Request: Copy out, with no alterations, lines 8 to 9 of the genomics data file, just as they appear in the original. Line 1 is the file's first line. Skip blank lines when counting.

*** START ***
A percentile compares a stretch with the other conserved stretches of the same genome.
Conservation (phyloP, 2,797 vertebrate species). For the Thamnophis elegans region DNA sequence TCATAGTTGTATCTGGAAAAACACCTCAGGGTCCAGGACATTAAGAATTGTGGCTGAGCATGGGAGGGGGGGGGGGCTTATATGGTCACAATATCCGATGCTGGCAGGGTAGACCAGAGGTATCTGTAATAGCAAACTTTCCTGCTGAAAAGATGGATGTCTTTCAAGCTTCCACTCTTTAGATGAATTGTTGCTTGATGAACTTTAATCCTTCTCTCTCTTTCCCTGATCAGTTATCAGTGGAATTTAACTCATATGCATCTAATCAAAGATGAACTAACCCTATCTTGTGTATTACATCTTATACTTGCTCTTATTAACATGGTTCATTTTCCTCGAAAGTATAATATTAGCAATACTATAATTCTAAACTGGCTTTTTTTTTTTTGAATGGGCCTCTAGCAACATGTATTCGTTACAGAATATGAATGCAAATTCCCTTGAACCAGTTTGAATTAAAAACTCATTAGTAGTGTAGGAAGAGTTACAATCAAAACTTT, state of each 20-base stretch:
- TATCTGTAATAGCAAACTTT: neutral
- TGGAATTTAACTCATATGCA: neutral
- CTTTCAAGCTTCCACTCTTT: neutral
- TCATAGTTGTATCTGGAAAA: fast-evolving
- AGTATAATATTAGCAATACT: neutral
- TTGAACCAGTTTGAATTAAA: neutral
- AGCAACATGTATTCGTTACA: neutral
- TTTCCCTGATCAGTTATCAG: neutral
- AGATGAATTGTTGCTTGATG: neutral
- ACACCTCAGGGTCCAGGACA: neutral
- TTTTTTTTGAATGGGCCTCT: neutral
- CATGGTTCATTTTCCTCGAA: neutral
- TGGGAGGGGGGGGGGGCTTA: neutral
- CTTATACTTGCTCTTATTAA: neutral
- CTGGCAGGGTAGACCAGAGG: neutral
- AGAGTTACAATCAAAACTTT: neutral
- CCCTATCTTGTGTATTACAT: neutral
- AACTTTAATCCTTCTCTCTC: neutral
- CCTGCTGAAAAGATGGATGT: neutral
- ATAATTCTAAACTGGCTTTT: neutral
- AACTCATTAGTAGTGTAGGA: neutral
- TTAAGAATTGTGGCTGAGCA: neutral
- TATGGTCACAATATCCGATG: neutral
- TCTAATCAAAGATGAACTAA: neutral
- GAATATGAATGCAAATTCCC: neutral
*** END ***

- TTGAACCAGTTTGAATTAAA: neutral
- AGCAACATGTATTCGTTACA: neutral